Background: Androgen deprivation results in hypoxia in prostate cancer (PCa) cells and subsequently enhances the transcriptional activity of AR leading to more aggressive tumors. Concomitant with hypoxia, a significant accumulation of lipids has been observed but its significance remains unclear. Recent data indicate that lipid oxidation via carnitine palmitoyltransferase (CPT1) results in decreased growth and apoptosis, underscoring the role of lipid as a fuel for PCa growth. Since androgen deprivation ultimately increases the activity of AR, we hypothesized that dual targeting AR and lipid catabolism axes represents an attractive therapeutic approach.

Methods: To address the role of lipid use by PCa cells we have used two experimental approaches that lead to lipid accumulation: 1- Use of clinically relevant drugs etomoxir and ranolazine: Etomoxir works by inhibiting CPT1, the rate-limiting step in fat oxidation. Ranolazine is FDA-approved for angina and blocks lipid oxidation in the mitochondria. 2- Hypoxia exposure followed by re-oxygenation to mimic the dynamics of the tumor environment and induce lipid accumulation. Enzalutamide was used by itself or in combination with etomoxir to treat PCa cells, as well as CPT1-edited cells generated in our lab. Drug effects on metabolism and AR expression were studied by growth assays, LCMS, westerns, qRTPCR, and mouse xenograft studies.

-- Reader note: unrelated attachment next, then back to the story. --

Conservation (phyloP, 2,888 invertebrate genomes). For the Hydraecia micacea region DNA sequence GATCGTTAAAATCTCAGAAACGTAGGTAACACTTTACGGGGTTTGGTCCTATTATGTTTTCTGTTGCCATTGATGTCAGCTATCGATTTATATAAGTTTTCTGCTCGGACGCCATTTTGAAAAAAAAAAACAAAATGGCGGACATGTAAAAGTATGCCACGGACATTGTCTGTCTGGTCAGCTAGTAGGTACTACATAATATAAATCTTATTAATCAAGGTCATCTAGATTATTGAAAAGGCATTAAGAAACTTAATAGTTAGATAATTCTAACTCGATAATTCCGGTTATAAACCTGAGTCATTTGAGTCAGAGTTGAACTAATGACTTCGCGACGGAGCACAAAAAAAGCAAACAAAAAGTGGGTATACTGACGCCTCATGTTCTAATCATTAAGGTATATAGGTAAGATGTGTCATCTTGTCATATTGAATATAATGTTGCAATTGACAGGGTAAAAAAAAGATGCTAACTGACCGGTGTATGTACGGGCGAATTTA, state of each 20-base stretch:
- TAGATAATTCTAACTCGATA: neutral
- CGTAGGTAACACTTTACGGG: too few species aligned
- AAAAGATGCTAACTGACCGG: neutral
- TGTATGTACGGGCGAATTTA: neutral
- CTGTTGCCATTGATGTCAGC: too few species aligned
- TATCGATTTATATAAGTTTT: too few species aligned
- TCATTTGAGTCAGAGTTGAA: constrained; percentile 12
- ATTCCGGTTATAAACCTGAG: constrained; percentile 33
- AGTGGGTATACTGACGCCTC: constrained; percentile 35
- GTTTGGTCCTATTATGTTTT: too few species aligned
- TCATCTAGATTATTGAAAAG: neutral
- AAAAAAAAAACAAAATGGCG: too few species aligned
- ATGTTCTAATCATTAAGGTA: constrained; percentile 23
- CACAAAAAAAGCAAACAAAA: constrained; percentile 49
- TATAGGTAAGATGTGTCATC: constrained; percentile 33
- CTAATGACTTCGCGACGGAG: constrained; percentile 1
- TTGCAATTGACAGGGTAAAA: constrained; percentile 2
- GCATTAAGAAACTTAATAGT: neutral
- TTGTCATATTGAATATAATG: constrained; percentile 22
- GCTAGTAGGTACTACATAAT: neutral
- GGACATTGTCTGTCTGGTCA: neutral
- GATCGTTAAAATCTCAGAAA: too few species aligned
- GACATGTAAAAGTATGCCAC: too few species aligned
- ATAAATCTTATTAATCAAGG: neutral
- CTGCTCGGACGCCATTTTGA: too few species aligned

Results: CPT1 is abundant in androgen-sensitive cells and tumors. Treatment with etomoxir alone significantly decreased cell viability and AR, including the ARv7 variant. Combinatorial treatment with enzalutamide synergistically enhanced this effect on viability. Systemic treatment with ranolazine alone in nude mice bearing enzalutamide-resistant cells resulted in decreased xenograft growth over 21 days, underscoring the therapeutic potential of blocking lipid catabolism to decrease CRPC tumor growth. Lipids accumulated under hypoxia (especially arachidonic acid) were used for growth following re-oxygenation. Pharmacologic inhibition of lipid use or CPT1-knockdown significantly compromised this growth following re-oxygenation, underscoring the role of lipids in supporting aggressive growth. This was observed in sensitive and CRPC models.

Conclusions: Lipid accumulation and oxidation is a cyclical phenomenon that modulates AR content and PCa growth. Combination of fat burning inhibitors and enzalutamide may offer a novel approach to anti-AR resistance in PCa, requiring less anti-androgen for more effective therapy.

Citation Format: Isabel R. Schlaepfer, Gagan Deep, Rajesh Agarwal, Zhiyong Zhang, Maren Salzmann-Sullivan, Lih-Jen Su, Thomas Flaig. CPT1A-mediated lipid catabolism modulates growth, AR expression and hypoxia survival of prostate cancer. [abstract]. In: Proceedings of the 107th Annual Meeting of the American Association for Cancer Research; 2016 Apr 16-20; New Orleans, LA. Philadelphia (PA): AACR; Cancer Res 2016;76(14 Suppl):Abstract nr 1055.